This can partly be ascribed to increasing human activities transforming the natural landscape, thereby restricting the natural spread of fires, but partly also to the moderate climatic patterns that prevailed over 100 odd years since that fire.
Climate change & what the future holds
Which brings me to this point of taking a critical look at what we have been experiencing regarding the climate and fires in more recent years, and what the future may hold.
Let me first provide some background before I argue my point.
I spent my early childhood in a small fishing village in the western Cape in times when the fishermen had to rely on the barometer and their knowledge of the weather before venturing out into the open sea. It taught me to observe the weather daily.
In my later youth in Cape Town I continued with this habit, and, of course, in my forestry career it remained in the forefront. I can still recall weather events that occurred in my childhood days.
We were sent home from school in Cape Town if the temperature exceeded 30°C, which rarely happened even during the hottest time of the year. Today temperatures deep into the 30s are quite common. I started my forestry training on a State plantation in the Western Cape where I became acquainted with controlled burning and fire fighting. I have a vivid memory of the seasonal weather of those years.
The weather patterns were quite stable and fairly predictable, and climatic seasons followed the same pattern year after year.
Bergwinds then were non-existent, as were flash floods and lightning storms with hail in summer, which in later years began to occur frequently. The first time I encountered bergwinds was in 1967 when I studied forestry at Saasveld near George. I noticed something strange in the weather when on holiday in the western Cape in 1979, a hot offshore wind was blowing. Shortly thereafter the disastrous Laingsburg flood of 1981 occurred.
Cut-off low pressure systems
Little did I, nor probably anyone at that time, realise that this would be the first of many subsequent so-called cut-off low pressure systems that caused periodical flash floods in the southwestern and southern coastal areas and Klein Karoo, with much damage to infrastructure, agriculture and even the mountain slopes. This also happened to be the weather system that caused the disastrous Knysna fire in 2017, only this time with hurricane force dry winds and high temperatures.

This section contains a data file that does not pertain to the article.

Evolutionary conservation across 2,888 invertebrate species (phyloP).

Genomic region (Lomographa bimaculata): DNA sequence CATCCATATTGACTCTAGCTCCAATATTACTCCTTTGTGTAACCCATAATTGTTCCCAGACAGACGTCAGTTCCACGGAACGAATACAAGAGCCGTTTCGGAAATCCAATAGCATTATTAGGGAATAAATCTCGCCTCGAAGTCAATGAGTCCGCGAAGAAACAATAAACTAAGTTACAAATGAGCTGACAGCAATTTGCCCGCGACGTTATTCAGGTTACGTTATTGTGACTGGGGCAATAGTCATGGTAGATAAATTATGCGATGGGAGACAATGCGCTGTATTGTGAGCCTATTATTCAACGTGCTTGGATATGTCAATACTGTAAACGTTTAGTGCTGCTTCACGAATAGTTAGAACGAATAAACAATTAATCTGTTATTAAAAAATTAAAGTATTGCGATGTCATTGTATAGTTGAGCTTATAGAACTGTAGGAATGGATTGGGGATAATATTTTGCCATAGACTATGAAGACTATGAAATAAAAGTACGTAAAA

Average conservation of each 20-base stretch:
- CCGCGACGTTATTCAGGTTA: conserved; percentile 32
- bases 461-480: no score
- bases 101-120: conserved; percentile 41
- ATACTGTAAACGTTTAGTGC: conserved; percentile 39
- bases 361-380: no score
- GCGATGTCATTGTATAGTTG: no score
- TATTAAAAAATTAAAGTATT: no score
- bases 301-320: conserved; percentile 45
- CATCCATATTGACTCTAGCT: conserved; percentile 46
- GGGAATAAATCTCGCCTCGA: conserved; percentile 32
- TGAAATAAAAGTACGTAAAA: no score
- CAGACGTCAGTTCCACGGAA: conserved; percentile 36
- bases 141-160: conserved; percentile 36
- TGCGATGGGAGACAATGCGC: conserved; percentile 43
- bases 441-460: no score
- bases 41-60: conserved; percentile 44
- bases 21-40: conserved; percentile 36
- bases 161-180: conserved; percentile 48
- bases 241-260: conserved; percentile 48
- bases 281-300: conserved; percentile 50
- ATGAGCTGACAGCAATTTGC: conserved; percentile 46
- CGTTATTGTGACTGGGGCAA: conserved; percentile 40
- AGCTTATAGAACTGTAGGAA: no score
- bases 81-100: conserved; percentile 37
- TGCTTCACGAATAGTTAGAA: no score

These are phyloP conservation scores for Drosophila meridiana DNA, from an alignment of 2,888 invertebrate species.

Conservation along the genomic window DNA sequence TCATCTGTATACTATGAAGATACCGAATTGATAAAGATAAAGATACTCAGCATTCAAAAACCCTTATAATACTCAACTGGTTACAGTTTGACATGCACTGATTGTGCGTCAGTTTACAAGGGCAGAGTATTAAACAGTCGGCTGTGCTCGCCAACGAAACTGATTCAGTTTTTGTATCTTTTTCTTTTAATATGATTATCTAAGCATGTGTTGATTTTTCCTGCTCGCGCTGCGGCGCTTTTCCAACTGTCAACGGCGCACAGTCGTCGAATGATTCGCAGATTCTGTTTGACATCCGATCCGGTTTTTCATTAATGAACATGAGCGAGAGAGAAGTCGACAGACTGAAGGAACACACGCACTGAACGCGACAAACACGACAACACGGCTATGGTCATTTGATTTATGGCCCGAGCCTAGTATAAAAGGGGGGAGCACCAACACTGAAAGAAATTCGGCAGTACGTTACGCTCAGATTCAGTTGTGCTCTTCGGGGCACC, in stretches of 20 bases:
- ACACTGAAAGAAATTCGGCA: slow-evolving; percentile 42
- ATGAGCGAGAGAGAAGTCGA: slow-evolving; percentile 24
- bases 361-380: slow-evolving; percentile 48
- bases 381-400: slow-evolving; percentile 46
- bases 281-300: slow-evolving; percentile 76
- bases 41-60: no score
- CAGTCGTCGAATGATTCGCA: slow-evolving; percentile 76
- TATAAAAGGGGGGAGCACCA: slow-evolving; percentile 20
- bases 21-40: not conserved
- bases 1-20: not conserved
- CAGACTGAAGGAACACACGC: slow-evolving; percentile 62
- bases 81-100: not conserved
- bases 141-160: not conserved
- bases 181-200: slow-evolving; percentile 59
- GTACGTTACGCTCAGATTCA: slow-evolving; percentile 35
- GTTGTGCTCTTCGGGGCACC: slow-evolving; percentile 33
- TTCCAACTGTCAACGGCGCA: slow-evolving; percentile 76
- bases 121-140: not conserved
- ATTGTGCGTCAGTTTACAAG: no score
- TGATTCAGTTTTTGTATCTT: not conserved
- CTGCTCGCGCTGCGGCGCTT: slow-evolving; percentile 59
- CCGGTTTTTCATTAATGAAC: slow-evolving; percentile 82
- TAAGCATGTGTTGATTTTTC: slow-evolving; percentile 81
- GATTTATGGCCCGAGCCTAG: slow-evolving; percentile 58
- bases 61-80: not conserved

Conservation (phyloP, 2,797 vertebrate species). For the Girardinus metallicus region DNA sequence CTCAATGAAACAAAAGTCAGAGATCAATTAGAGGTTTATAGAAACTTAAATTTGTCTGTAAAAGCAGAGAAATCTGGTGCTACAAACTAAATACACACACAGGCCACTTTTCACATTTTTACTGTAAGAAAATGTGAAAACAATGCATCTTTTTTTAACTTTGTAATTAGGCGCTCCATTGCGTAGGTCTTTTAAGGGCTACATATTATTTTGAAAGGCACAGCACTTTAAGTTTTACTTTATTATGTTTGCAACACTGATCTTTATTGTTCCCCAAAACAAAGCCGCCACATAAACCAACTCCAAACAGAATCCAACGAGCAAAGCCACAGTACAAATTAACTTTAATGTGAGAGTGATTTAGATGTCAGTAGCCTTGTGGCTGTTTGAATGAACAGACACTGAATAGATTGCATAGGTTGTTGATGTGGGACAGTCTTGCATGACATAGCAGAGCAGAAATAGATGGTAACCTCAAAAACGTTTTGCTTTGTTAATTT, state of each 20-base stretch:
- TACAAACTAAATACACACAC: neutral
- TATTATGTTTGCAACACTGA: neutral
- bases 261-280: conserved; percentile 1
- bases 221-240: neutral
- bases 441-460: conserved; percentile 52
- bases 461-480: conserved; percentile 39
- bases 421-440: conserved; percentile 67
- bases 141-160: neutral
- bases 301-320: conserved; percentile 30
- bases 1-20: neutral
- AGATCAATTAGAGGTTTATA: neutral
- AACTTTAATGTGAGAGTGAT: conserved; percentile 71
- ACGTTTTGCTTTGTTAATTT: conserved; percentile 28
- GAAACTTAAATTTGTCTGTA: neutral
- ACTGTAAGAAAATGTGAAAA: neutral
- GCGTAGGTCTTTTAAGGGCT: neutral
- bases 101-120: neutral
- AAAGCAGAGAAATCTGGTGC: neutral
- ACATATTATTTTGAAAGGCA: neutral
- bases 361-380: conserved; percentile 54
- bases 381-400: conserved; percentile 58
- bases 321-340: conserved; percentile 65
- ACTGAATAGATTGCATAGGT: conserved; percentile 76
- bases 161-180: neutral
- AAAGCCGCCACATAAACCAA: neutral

During my stint in Knysna, where I have now lived and worked for 36 years, the climate was still fairly normal during the 1980s, with the weather predictable enough to do controlled burning without too much risk, with reliable and predictable seasonal patterns. For example, after bergwinds in the winter months, rain would follow. Rainfall events were frequent, sometimes lasted days, and three weeks of no rain was regarded as a severe drought. Generally the Garden Route had a humid ambience, little wind and no temperature extremes except sometimes with bergwinds in winter.
While I was a student at Saasveld and for many years afterwards, the Bergplaas Plantation fire of 1960, which was a disastrous bergwind fire that ravaged the plantation, was regarded as a kind of reference point. Frequency of major forest fires was rated as once in 30 year events until the early 1990s .
During the 1980s rotational fire breaks and blocks in the Outeniqua mountains were burnt regularly and mostly successfully. Except for another milestone fire, the so-called Dubbelberg fire, which in November 1984 originated from a block burn that wasn’t quite extinguished. It got out of control with a bergwind, and apart from burning a substantial area of State mountain catchments and a private plantation, it would also have burned down the Goudveld and Karatara State plantations, had it not been for a change of wind to south-west at a critical moment, which brought in cool moist air and rain, and gave the fire fighting teams an opportunity to bring the fire under control.
At this fire, which I was involved in fighting, I noticed two things: